I received my Ph.D. in political science from Yale University in 2001. That same year, I joined the faculty at USC, with a joint appointment in the Department of Political Science and in the Program in American Studies and Ethnicity. Much of my intellectual energy over the past five years has been devoted to a research agenda that seeks to develop new and innovative scholarship on immigration, race, and political participation. My research emphasizes cross-racial comparisons to better understand the political mobilization and incorporation of ethnic groups in an increasingly diverse context. Today, one out of every five people living in the United States is an immigrant or the child of immigrants. Because of their immense demographic force, immigrants and their children exert a profound effect on the nation's institutions and communities. The political incorporation of these groups, mainly arriving from Asia and Latin America in the contemporary period, poses major long-term challenges and opportunities for participatory democracy in the United States. The central argument of my recent book, Democracy's Promise: Immigrants and American Civic Institutions is that low levels of political participation among contemporary immigrants are not due to apathy or preoccupation with the homeland, as some popular and scholarly accounts suggest. Instead, immigrant political incorporation is best understood by focusing on civic institutions, such as political parties and advocacy organizations, and their capacity to mobilize immigrants. The book examines shifts in the American institutional landscape and how these changes affect Asian and Latino immigrants' political participation and mobilization. Another of my primary research interests is Asian American Politics. Asian Americans are the fastest growing racial group in the United States, and their role in the American political system compels one to reconsider understandings of race and politics based upon the traditional black-white binary. I am a co-author of The Politics of Asian Americans: Community and Diversity (2004, Routledge). The book is based upon analysis of the first multi-ethnic, multi-lingual, multi-city survey of Asian Americans' political attitudes and behavior. In the book, we show that much of the prevailing wisdom about Asian Americans - that they are ideologically Conservative, Republican-leaning, insular, and politically apathetic - is just plain wrong. In journal articles based on the survey published in American Politics Research and Social Science Quarterly, my co-authors and I show that while clear differences exist between the distinct national-origin groups that constitute the Asian American community, racial identity, experiences with discrimination, and shared policy attitudes do provide the critical foundation for a meaningful, though fragile, Asian American voting bloc. My current research is on immigration, religion, and conservative politics in the United States. Many scholars contend that religious organizations constitute important institutions for encouraging community bonds and civic engagement for the general population as well as for minority groups. Their roles may be especially critical for contemporary Asian and Latino immigrants and their children, given that there are few institutions or public policies that explicitly mobilize these groups on a mass level. Even as the prominence of religion in politics has exploded, the process by which religious institutions affect the substantive policy positions and political behavior of immigrants and their children, or how their influence may affect public support for controversial public policies, remains unclear. Furthermore, the question of how these groups may transform traditional political coalitions is unresolved.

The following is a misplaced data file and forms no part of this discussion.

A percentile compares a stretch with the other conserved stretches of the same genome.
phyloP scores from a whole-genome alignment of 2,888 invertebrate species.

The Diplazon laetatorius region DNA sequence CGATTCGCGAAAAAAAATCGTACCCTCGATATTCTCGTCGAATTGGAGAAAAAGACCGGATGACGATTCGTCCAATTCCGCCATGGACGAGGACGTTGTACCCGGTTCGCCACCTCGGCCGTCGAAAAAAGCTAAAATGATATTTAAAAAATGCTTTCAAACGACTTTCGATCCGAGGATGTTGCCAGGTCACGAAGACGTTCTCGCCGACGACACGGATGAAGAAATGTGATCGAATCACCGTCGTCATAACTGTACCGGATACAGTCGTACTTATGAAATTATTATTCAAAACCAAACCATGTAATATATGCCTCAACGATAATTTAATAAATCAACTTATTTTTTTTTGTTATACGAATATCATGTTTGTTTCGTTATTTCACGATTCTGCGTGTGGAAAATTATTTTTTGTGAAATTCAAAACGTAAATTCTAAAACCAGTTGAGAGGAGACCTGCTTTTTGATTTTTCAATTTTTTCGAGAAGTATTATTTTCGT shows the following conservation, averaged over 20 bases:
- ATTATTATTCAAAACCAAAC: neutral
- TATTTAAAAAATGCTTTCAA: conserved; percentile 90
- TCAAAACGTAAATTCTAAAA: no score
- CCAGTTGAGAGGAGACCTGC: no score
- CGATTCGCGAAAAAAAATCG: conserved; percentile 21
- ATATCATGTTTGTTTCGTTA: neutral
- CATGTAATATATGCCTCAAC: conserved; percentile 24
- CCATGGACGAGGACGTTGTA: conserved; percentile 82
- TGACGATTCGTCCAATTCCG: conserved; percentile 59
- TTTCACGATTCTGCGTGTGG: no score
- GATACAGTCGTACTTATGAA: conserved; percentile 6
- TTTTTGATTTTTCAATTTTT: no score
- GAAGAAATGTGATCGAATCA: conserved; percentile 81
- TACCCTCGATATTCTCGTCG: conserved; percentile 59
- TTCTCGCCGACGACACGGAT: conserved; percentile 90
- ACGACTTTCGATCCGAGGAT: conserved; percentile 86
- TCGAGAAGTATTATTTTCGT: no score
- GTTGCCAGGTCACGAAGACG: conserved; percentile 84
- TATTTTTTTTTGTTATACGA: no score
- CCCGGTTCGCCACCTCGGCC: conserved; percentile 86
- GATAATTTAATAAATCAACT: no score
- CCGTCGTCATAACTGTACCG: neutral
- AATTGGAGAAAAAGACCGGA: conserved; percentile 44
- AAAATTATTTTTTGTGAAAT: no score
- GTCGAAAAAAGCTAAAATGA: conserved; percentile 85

B.A. (1995) University of California, Los Angeles; M.A. (1998) Political Science, Yale University; Ph.D. (2001) Political Science, Yale University
Assistant Professor of Political Science and American Studies and Ethnicity, University of Southern California
Racial politics in the United States; Asian American politics; immigrants in the United States; political participation and mobilization; public opinion
The role of contemporary conservative Protestants in American political life received unprecedented attention after the 2004 Presidential election. But while it was widely reported that Bush's victory was secured with the votes of conservative, church-going Christians, the extent to which demographic changes within that group may lead to unanticipated future voting patterns has been largely ignored. A growing number of Asian and Latin American immigrants and their children fill the pews of U.S. Evangelical and Pentecostal churches. It is widely assumed that these groups will contribute to the political power of conservative Christians. This study, however, questions the assumption that they will have a predictable role and argues that their presence may fracture a coalition that is already more diverse than popular perceptions acknowledge.
- Democracy's Promise: Immigrants and American Civic Institutions (University of Michigan Press, 2006)
- The Politics of Asian America: Diversity and Community, coeditor with Pei-te Lien and M. Margaret Conway, (Routledge, 2004)
- "Mobilizing Asian Americans: A Field Experiment" Annals of the American Academy of Political and Social Sciences 601(September):102-114, 2005